Data released today by the Shopping Centre Council of Australia (SCCA) demonstrates the value of rental assistance extended to small and medium (SME) sized and non-SME businesses to carry them through COVID-19 related shutdowns amounts to $1.6 billion nation-wide. The Council has also released data on the value rental relief delivered by jurisdiction and business type. This is the third update the SCCA has released on Rental Assistance during COVID-19.
SCCA Executive Director Angus Nardi said: “The Council is releasing this data today to demonstrate the real dollar value of assistance that our members have provided to helping our SME and non-SME retailers, including under the Commercial Tenancies Code of Conduct. This is a direct financial contribution from our members to their retailers,”
“The $1.6 billion value of rental assistance is almost certainly the largest private sector commitment to helping small business, which is unlike deferrals of interest or repayments on loans,” Nardi said.
NSW and Victoria account for more than 64% of total agreements reached – noting these are larger markets and the Code was enacted earlier relative to other jurisdictions.
The largest level of rental assistance has been to cafés and restaurants (28% of total), followed by retail services such as hairdressers, beauty salons and nail bars (19.4%). These sectors account for almost half of agreements reached (47.3%) as they have been heavily impacted by government restrictions, and are often ‘small’ SMEs such as ‘mum and dad’ businesses.
Latest ABS Retail Trade data for June 2020 indicates strong growth, increasing 2.7% month-on-month and 8.5% year-on-year.
Nardi also said the $1.6 billion in rent relief was a larger financial contribution than the land tax concession schemes introduced by State Governments.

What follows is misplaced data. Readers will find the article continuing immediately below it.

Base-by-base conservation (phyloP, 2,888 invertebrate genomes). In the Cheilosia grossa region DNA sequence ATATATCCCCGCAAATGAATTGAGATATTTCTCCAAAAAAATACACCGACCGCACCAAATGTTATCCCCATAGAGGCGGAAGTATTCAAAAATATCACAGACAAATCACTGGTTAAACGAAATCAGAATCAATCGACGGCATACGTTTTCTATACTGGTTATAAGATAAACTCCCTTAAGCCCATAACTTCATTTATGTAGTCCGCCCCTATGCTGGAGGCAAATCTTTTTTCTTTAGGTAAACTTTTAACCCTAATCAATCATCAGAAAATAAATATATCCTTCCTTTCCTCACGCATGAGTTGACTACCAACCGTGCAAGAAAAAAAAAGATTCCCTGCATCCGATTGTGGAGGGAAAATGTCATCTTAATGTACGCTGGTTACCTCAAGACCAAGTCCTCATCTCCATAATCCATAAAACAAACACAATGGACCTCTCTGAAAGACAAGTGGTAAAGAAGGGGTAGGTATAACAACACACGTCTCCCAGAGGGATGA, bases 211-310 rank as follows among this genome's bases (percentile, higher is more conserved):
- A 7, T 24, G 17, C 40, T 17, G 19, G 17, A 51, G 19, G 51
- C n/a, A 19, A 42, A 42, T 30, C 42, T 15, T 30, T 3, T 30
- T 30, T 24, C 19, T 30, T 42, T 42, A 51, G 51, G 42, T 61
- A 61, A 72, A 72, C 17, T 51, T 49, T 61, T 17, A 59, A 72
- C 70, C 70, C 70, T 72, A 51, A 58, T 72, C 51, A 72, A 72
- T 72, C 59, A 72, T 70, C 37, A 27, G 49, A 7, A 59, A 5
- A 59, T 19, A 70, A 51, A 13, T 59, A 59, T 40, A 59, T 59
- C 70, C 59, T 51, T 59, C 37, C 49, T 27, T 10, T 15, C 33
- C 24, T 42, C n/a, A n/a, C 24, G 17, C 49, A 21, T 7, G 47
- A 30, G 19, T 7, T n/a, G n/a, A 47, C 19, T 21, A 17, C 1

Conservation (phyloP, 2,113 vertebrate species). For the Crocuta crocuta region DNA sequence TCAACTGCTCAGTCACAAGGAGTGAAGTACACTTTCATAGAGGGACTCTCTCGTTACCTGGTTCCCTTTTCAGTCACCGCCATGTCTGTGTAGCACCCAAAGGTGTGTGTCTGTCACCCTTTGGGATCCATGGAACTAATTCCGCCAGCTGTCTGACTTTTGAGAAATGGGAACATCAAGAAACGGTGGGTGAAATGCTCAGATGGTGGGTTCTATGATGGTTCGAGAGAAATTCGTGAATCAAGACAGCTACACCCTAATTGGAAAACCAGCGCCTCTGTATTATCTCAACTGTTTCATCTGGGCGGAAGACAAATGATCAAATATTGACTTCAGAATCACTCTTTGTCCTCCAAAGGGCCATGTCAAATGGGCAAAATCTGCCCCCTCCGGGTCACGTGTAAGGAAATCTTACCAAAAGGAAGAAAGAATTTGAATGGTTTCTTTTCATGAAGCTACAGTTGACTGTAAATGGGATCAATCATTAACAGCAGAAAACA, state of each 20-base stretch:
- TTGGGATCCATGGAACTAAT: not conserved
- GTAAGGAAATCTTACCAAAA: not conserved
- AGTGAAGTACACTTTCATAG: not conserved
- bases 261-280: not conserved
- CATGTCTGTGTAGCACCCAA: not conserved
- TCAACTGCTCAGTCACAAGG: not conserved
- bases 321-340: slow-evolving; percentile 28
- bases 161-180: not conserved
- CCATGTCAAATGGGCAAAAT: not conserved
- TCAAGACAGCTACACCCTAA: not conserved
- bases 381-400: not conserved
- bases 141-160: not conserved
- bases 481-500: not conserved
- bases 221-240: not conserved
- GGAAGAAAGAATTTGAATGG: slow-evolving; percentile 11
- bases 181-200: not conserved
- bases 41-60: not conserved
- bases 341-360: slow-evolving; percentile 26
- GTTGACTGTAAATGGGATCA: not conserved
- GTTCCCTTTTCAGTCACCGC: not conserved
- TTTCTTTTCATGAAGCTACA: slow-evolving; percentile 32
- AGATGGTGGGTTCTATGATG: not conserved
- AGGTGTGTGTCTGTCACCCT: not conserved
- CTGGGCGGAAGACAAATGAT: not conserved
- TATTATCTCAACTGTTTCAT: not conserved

“Our industry has provided substantial rental assistance to both SME and non-SME retailers, however we are unable to continue to shoulder that assistance, and for that reason, are not in a position to support the Code of Conduct’s extension where the cost of doing so falls exclusively on shopping centre owners,” Nardi said.
“We have strived to strike a balance between helping those who need it while at the same time confronting our own financial pressures in the face of ongoing disruptions to regular trading to protect public health.
“Unlike others, our sector stands alone in having regulation require us to provide direct financial assistance to third parties, which must be financed from our own resources, which are now exhausted.
“Our industry remains committed to working closely and co-operatively with our SME partners, particularly ‘small’ SMEs (e.g. with turnover of up to $5 million), in the spirit for which the SCCA conceived the Code of Conduct in the first place with key retailer groups and well ahead of any government intervention.
“It is in our commercial interests as well as the broader economy that SMEs have longevity within our centres as they provide products and services our customers want and support local jobs.”
Nardi said all members of the SCCA were committed to continuing to work with SME retailers, particularly ‘small’ SMEs, in the spirit which the SCCA conceived and developed the Code with key retailer group and ahead of any government intervention.
“The SCCA conceived the Code of Conduct with key retailer groups, and government should take confidence that the industry can and will continue to work together, similar to our long-term successful industry Code for Casual Mall Licensing and which is chaired by former Australian Small Business Commissioner, Mark Brennan.
“We have proven our ability to manage a very complex range of negotiations on a case-by-case basis and our data demonstrates where the greatest need is for future government support for SMEs in the retail sector.”
SCCA members range from family-owned companies, superannuation funds, to listed trusts. All members of the SCCA are committed to working with Governments to support jobs and ensure that both centre owners and retailers can mutually benefit from a return to normal trading.